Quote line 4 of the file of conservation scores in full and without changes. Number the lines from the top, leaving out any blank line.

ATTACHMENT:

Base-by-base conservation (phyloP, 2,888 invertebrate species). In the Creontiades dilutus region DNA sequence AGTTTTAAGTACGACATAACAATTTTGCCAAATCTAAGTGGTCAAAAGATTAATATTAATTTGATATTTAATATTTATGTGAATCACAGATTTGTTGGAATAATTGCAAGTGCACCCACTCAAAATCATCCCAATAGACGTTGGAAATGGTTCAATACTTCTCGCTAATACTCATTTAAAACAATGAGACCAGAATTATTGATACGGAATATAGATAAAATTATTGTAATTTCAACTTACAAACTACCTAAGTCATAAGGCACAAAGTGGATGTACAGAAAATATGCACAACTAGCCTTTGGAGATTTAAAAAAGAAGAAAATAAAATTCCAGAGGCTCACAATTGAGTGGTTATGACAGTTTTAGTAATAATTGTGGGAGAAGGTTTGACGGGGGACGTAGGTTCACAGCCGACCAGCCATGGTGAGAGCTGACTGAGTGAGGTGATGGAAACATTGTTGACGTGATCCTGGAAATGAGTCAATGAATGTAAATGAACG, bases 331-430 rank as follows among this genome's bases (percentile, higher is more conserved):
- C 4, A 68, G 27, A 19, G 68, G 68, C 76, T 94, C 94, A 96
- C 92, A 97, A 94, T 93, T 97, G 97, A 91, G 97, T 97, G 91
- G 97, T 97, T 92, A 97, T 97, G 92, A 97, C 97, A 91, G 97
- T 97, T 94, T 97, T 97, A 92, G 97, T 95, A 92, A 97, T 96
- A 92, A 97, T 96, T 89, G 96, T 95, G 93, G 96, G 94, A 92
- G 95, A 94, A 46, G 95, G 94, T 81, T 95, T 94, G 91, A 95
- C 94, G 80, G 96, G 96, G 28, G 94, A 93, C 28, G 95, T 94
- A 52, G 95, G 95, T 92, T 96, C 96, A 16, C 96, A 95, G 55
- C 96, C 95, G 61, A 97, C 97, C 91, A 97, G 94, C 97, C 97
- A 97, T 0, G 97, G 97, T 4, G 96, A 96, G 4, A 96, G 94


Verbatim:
- G 97, T 97, T 92, A 97, T 97, G 92, A 97, C 97, A 91, G 97